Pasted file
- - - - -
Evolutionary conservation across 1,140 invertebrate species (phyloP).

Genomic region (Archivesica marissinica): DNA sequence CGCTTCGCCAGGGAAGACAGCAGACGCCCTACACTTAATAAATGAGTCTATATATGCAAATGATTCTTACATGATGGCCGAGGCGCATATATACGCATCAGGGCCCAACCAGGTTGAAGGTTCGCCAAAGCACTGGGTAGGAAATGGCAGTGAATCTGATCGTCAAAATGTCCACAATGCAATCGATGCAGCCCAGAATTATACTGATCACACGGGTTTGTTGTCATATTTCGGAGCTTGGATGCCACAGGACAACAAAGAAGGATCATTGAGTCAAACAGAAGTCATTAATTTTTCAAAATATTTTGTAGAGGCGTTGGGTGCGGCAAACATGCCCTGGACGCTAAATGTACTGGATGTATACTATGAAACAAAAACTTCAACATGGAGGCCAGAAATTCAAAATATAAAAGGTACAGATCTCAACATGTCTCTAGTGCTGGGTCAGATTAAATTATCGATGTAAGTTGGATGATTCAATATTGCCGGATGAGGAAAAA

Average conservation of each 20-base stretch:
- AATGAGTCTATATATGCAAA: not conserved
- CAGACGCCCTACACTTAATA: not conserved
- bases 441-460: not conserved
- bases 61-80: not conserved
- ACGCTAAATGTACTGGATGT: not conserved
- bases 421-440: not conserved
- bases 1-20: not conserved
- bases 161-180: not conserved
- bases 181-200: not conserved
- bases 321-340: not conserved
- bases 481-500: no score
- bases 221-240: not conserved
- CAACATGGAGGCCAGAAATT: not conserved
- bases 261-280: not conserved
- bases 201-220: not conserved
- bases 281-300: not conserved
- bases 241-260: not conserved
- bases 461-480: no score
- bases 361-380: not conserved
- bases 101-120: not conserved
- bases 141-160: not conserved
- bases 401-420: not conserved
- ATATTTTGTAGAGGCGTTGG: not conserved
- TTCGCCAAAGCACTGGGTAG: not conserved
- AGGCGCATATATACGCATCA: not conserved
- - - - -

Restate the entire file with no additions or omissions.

Evolutionary conservation across 1,140 invertebrate species (phyloP).

Genomic region (Archivesica marissinica): DNA sequence CGCTTCGCCAGGGAAGACAGCAGACGCCCTACACTTAATAAATGAGTCTATATATGCAAATGATTCTTACATGATGGCCGAGGCGCATATATACGCATCAGGGCCCAACCAGGTTGAAGGTTCGCCAAAGCACTGGGTAGGAAATGGCAGTGAATCTGATCGTCAAAATGTCCACAATGCAATCGATGCAGCCCAGAATTATACTGATCACACGGGTTTGTTGTCATATTTCGGAGCTTGGATGCCACAGGACAACAAAGAAGGATCATTGAGTCAAACAGAAGTCATTAATTTTTCAAAATATTTTGTAGAGGCGTTGGGTGCGGCAAACATGCCCTGGACGCTAAATGTACTGGATGTATACTATGAAACAAAAACTTCAACATGGAGGCCAGAAATTCAAAATATAAAAGGTACAGATCTCAACATGTCTCTAGTGCTGGGTCAGATTAAATTATCGATGTAAGTTGGATGATTCAATATTGCCGGATGAGGAAAAA

Average conservation of each 20-base stretch:
- AATGAGTCTATATATGCAAA: not conserved
- CAGACGCCCTACACTTAATA: not conserved
- bases 441-460: not conserved
- bases 61-80: not conserved
- ACGCTAAATGTACTGGATGT: not conserved
- bases 421-440: not conserved
- bases 1-20: not conserved
- bases 161-180: not conserved
- bases 181-200: not conserved
- bases 321-340: not conserved
- bases 481-500: no score
- bases 221-240: not conserved
- CAACATGGAGGCCAGAAATT: not conserved
- bases 261-280: not conserved
- bases 201-220: not conserved
- bases 281-300: not conserved
- bases 241-260: not conserved
- bases 461-480: no score
- bases 361-380: not conserved
- bases 101-120: not conserved
- bases 141-160: not conserved
- bases 401-420: not conserved
- ATATTTTGTAGAGGCGTTGG: not conserved
- TTCGCCAAAGCACTGGGTAG: not conserved
- AGGCGCATATATACGCATCA: not conserved